Sherman's Food Adventures: Seoul Grill House

Seoul Grill House

We all know that Asian eats represent some of the best value when it comes to eating out.  Sure, we won't mention the new "modern" or fine dining iterations as they are in a different category and subsequent price-point.  However, this discussion comes to a complete halt when we move onto Korean cuisine.  It may something to do with prep, time to cook the food and ultimately if we are referring to BBQ, the cost of the meat.  Yet, other than AYCE, a Korean dining experience can quickly add up. There have been several AYCE Korean spots in the GVRD that have come and gone with only a few remaining.  We decided to check out Seoul Grill House (that replaced another AYCE Korean spot as well) in the Guildford area.

There was a selection of hot food which included Fried Rice, Spicy Pork, Bulgogi, Stewed Potato, Fried Flounder and Pork Bone SoupThe 2 best  things in this section was the potato (albeit too sweet and sticky) and the pork bone soup (spicy with soft fall-off-the-bone meat). The rest of the meats were lackluster, bland and dry. In the next section of hot eats, we found Japchae, Sweet & Sour Pork and Fried Chicken Wings.  All 3 of these were good where the japchae was not greasy and not overly sweet.  There was actually a decent amount of ingredients (including beef) to be found.  The fried chicken wings were crunchy and succulent while well-seasoned.

Included in the Banchan section, we found Kimchi, Spicy Squid & Veggies, Marinated Pollack and Spicy Tuna.  I found the kimchi to be okay, but a little bit on the sour side.  The spicy squid was the best of the bunch having a tender chew while being well-seasoned. The rest consisted of Pan Fried Fish Cake, Seaweed, Yuchoi Namool, Spicy Sprouts, Pickled Daikon, Tofu and Udon Salad.  Pretty standard stuff, but the fish cake was quite good texturally (slight chew and rebound) while being sweet.  The crunch and tanginess of the daikon was appetizing while the spicy sprouts went well with rice.  On that note, behind this section was items to construct your own bibimbap.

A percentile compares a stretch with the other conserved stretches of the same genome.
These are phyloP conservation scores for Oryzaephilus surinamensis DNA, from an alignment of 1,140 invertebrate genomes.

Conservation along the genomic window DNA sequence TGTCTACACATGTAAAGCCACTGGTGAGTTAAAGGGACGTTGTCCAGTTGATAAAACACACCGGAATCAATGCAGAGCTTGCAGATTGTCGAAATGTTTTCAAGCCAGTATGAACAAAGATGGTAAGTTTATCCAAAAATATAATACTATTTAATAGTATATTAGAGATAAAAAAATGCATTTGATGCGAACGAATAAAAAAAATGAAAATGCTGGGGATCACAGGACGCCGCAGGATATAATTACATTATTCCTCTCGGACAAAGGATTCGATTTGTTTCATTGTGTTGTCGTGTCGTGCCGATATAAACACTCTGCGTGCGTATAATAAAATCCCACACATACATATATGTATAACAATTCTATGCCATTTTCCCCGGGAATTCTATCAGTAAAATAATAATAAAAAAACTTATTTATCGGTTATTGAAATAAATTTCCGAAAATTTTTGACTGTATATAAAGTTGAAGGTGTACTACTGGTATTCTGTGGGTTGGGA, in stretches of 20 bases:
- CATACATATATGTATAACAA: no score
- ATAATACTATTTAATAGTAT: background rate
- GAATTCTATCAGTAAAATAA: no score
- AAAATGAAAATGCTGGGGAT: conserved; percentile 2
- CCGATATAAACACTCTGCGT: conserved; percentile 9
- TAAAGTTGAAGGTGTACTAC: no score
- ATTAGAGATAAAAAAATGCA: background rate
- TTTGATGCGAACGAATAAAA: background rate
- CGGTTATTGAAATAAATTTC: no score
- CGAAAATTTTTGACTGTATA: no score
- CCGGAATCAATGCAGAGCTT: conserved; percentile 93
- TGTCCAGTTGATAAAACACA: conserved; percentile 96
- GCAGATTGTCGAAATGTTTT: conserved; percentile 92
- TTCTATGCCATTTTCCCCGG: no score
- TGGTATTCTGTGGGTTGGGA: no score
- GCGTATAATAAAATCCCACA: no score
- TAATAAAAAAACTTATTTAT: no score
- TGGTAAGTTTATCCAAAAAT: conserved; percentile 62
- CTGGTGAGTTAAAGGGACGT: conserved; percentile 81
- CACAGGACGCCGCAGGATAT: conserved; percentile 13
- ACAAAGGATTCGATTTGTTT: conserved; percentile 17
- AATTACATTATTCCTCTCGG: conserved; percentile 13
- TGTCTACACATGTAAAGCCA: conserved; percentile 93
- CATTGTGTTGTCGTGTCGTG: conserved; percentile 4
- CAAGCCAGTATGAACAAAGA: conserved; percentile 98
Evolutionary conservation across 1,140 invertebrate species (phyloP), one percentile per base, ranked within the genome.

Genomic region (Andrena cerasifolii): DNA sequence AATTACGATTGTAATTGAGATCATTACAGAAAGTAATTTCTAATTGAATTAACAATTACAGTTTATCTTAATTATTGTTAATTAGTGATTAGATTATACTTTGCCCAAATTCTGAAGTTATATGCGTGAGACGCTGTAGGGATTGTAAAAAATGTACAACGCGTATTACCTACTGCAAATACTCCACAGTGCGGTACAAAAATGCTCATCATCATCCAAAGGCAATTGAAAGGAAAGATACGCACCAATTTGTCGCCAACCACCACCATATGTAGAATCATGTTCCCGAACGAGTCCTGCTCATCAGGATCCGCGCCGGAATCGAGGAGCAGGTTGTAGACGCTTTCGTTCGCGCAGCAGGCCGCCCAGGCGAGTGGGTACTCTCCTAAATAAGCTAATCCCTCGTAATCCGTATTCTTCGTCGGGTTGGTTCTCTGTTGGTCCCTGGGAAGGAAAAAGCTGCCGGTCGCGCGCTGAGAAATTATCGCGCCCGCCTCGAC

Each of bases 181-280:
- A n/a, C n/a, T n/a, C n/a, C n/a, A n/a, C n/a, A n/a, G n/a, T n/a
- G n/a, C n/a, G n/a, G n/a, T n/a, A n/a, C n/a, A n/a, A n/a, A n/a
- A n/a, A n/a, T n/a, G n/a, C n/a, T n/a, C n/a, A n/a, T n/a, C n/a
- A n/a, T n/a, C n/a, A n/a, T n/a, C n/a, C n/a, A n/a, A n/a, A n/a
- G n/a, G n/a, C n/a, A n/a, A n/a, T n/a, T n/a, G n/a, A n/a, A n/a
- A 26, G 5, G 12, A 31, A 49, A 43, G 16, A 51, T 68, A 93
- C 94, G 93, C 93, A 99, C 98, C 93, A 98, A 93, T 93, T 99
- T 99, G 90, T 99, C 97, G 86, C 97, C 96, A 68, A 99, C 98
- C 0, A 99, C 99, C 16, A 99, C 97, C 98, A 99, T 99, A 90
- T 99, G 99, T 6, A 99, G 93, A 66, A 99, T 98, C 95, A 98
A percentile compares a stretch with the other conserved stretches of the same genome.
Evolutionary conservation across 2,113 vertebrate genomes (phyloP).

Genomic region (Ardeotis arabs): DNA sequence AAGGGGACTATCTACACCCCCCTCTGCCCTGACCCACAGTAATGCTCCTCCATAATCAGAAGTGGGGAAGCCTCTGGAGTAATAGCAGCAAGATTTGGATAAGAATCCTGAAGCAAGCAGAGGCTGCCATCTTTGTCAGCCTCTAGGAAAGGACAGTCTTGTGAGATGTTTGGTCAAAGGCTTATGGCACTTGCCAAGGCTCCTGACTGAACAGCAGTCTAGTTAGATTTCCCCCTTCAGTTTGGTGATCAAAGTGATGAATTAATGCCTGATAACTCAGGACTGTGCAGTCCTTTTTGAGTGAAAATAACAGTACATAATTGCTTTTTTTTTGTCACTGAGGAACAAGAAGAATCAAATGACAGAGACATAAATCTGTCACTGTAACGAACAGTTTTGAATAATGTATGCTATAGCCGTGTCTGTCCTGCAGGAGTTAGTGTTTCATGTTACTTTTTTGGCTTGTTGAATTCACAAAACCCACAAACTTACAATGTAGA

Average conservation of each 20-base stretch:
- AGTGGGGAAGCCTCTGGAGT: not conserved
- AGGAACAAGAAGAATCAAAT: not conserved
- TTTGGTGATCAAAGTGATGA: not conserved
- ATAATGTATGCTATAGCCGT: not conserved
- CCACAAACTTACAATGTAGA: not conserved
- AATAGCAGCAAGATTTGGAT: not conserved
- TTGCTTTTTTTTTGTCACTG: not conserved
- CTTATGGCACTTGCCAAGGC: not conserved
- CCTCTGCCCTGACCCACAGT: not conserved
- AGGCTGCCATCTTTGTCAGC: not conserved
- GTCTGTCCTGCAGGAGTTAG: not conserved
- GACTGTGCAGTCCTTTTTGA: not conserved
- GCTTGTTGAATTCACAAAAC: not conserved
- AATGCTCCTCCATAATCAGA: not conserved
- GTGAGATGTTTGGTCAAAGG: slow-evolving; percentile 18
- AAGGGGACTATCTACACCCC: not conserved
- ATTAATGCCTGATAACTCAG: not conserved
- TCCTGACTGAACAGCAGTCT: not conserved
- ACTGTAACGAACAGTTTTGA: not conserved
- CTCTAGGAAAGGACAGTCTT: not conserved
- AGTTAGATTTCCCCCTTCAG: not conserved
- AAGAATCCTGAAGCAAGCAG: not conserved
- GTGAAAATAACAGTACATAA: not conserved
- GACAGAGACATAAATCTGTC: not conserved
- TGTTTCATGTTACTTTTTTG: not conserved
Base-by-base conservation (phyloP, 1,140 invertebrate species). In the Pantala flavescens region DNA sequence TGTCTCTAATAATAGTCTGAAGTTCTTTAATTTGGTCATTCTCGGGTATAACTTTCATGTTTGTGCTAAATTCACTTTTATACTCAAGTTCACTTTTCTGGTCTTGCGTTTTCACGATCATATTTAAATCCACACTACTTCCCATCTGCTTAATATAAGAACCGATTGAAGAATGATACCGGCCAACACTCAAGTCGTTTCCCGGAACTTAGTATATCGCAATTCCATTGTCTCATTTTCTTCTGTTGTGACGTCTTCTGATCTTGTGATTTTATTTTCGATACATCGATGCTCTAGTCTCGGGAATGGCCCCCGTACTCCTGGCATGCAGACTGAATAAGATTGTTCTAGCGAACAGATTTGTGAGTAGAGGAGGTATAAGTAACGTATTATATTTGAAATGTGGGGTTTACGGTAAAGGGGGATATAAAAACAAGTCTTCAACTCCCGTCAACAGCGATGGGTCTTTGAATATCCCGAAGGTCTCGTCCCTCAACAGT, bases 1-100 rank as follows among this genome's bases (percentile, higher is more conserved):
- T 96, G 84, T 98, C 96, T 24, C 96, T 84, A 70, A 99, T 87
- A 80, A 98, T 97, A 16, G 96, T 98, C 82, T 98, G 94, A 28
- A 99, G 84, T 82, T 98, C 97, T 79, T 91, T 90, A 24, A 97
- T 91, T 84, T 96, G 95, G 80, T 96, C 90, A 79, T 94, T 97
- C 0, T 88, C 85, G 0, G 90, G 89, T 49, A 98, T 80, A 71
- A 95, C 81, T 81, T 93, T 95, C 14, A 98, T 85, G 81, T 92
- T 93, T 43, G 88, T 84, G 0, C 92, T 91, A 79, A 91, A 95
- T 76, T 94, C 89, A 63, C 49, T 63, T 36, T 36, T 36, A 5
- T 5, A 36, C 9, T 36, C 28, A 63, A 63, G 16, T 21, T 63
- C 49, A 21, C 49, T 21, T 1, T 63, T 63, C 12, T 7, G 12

As for the Korean BBQ, we had a selection of meats that included Beef, Pork and Chicken.  They were not the marinated type (which was fine by me as they can be too sweet sometimes), but sauce was available to cook or dip with.  The pork and chicken turned out to be decently tender after grilling, but the beef was disappointing.  It was slightly thick and lean which meant it was dry and chewy once cooked.  However, for the low price of $13.00 (Mon-Thurs) and $15.00 (Fri-Sun) for lunch, this was more than acceptable.  I'm not sure if I would pay the extra for dinner ($20.00 and $22.00 respectively) as I could easily have better BBQ a la carte somewhere else.

The Good:
- Inexpensive lunch AYCE
- Food is passable (a good thing for AYCE)

The Bad:
- Beef was chewy